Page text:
Testosterone Replacement Therapy and Blood Donations

Testosterone Replacement Therapy (TRT) is a medically supervised hormone replacement therapy used to alleviate symptoms associated with low testosterone. Low testosterone has been linked to an increased risk of cardiovascular disease and mortality as well as associated with symptoms such as depression, decreased sex drive, fatigue, irritability, and decreased muscle mass. FDA approved testosterone therapies include topical gel, transdermal patch, buccal system, and injection. Androgel and Testim are examples of prescription topical testosterone and are FDA approved for TRT.

While on TRT patients need to be monitored very closely due to the increased the risk of thrombosis and stroke. Increased testosterone has also been shown to cause polycythemia, an increase in red blood cells, resulting in an increase in blood viscosity. If this occurs patients on the therapy need to lower their dosage or discontinue treatment. However, another option is to donate blood on a regular basis. This donation would be categorized as a therapeutic phlebotomy and is a special donation that requires physician approval.

A variance is listed under Exceptions and Alternative Procedures Approved Under 21 CFR 640.120 to “Allow individuals on prescription testosterone to donate blood and blood components more frequently than every eight weeks without examination or certification of health by physician at time of donation, provided the donor is referred with a prescription by a physician containing instructions regarding frequency of phlebotomy and hematocrit/hemoglobin limits and to be exempt from placing special labeling about the donor’s disorder on the blood components. This approval is granted under the condition that only the Red Blood Cells collected from these individuals may be distributed; the plasma and platelet components from these individuals should not be distributed for transfusion.”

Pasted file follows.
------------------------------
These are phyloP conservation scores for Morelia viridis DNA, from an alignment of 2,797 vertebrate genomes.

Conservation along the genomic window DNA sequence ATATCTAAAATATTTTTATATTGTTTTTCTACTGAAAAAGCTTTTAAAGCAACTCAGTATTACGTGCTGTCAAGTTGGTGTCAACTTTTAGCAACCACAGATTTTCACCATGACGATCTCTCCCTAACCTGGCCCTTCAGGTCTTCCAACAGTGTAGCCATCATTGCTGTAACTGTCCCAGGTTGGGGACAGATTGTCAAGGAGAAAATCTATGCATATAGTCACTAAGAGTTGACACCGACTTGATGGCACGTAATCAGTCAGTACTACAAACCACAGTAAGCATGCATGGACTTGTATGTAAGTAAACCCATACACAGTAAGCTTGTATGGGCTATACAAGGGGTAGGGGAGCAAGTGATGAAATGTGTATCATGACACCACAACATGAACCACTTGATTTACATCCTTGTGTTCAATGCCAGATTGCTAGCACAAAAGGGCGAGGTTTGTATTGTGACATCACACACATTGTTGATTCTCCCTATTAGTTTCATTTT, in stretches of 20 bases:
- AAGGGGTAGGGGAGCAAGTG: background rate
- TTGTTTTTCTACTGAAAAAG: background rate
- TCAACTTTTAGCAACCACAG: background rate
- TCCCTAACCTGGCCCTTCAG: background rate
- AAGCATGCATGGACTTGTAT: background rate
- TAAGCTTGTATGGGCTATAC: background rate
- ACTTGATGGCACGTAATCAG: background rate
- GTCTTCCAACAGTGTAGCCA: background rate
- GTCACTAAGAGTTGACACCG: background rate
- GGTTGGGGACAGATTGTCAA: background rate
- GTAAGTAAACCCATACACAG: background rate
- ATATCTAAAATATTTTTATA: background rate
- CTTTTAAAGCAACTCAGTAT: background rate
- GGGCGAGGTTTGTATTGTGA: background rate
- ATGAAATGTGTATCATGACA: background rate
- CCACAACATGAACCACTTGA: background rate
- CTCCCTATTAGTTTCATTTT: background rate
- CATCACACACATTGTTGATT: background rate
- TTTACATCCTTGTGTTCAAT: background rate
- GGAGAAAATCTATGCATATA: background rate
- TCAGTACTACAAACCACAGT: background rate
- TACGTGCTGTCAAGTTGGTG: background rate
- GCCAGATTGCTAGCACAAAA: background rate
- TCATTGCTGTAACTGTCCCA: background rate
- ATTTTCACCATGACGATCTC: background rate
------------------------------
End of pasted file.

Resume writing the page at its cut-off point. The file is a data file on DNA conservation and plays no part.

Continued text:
In these therapeutic phlebotomies in which a variance is obtained by the blood center, the red blood cells are used and the plasma or platelets are discarded.   Have blood centers seen an increase in therapeutic donors due to TRT therapy? Obtaining a variance for TRT donors may be an opportunity for a blood center looking to increase their available donors. Is this something your blood center has considered or implemented? Should TRT donors be handled any differently in comparison to other therapeutic phlebotomies?

Blog author: Jacqueline Ensley, MLS(ASCP)SBB – Kentucky Blood Center

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15 Responses

  1. Testosterone Donors – A Real Shot in the Arm for Our Blood Supply

    Our experience with testosterone replacement therapy (TRT) started approximately 3 years ago when we began seeing an increased number of male donors arriving at fixed and mobile sites proclaiming that their doctor had advised them to donate blood. This statement naturally raised a “red flag”. Upon further questioning we discovered these donors were on TRT. Since testosterone was not listed as a medication of concern – we initially handled these donors as allogeneic donors without physician orders. During a FDA Liaison meeting in May 2013 a FDA representative when asked how blood centers should manage these donors he replied – therapeutic phlebotomy discards. We quickly revised our SOPs to comply and just as expeditiously applied to the FDA for a variance to allow us to manage these donors as allogeneic if they met the criteria or no-charge therapeutic discards if they did not meet criteria.

    We used our hemochromatosis FDA variance, we had obtained in April 2001, as a model for the TRT variance submission. We were pleasantly surprised when the FDA approved our variance request within 6 months of submission. The approved variance did have some caveats – no plasma/platelets and 16 weeks between double RBC donations. We lost a few loyal male apheresis platelets donors as a result. When informed of their ineligible status for apheresis platelet donation, donors naturally asked what they had to do become eligible again. When told that that they would have to stop TRT most shook their head and stayed on therapy.